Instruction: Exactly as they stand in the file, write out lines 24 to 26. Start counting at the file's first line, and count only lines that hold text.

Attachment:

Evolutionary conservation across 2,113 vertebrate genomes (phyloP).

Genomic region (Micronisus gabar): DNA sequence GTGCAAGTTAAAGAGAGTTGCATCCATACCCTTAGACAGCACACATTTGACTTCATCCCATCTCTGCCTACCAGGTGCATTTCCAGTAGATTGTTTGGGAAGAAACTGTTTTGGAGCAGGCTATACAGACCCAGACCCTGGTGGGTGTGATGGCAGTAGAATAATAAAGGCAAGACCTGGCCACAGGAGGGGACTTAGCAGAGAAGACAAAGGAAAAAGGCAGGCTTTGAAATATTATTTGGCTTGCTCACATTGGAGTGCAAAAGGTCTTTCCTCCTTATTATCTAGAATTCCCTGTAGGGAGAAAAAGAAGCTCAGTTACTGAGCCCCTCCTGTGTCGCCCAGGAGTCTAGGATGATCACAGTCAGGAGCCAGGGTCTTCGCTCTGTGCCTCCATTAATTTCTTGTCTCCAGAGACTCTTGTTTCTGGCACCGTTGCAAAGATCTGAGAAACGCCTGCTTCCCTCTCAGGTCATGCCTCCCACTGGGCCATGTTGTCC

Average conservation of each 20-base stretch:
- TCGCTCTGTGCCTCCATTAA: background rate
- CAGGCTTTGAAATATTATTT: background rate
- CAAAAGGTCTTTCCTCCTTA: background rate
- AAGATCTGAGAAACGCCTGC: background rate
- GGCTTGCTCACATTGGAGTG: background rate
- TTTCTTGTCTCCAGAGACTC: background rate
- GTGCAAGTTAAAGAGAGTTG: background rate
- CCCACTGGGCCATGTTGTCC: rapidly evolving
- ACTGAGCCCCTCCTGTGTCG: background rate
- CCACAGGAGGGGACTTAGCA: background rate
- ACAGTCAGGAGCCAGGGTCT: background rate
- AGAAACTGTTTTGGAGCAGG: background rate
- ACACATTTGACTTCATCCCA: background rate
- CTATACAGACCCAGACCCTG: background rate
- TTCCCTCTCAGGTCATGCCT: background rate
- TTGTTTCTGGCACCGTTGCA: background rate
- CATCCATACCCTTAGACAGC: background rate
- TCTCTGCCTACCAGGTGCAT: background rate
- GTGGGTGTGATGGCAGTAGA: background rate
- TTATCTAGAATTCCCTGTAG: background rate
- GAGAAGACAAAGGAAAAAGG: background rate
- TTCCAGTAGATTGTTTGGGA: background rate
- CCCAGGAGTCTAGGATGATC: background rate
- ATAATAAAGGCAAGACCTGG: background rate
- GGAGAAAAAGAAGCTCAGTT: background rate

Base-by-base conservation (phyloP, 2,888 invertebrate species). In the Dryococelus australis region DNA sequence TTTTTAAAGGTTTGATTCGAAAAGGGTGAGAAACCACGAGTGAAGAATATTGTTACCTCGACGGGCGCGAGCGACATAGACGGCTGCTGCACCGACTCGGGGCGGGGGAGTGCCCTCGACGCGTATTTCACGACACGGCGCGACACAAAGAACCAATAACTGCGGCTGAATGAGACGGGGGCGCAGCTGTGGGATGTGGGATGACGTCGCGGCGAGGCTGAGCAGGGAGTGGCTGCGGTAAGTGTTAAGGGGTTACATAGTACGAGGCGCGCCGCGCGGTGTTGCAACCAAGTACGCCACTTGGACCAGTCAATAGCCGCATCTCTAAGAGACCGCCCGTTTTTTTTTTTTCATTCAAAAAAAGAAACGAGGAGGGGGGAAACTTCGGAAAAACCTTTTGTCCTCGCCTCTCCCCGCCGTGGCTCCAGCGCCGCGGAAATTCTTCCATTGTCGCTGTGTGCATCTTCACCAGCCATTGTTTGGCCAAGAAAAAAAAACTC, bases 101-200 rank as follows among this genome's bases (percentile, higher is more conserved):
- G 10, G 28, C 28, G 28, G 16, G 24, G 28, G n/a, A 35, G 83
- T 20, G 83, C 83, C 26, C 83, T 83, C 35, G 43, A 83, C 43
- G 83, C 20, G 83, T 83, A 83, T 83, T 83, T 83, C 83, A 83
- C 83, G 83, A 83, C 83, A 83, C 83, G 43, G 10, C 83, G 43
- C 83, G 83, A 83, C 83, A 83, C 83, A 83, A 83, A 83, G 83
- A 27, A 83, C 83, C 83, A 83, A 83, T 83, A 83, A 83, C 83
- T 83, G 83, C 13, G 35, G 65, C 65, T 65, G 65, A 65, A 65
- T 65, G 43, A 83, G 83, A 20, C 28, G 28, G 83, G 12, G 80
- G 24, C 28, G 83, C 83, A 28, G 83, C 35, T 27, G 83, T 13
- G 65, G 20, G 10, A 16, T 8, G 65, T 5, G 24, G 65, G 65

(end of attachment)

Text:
- GAGAAGACAAAGGAAAAAGG: background rate
- TTCCAGTAGATTGTTTGGGA: background rate
- CCCAGGAGTCTAGGATGATC: background rate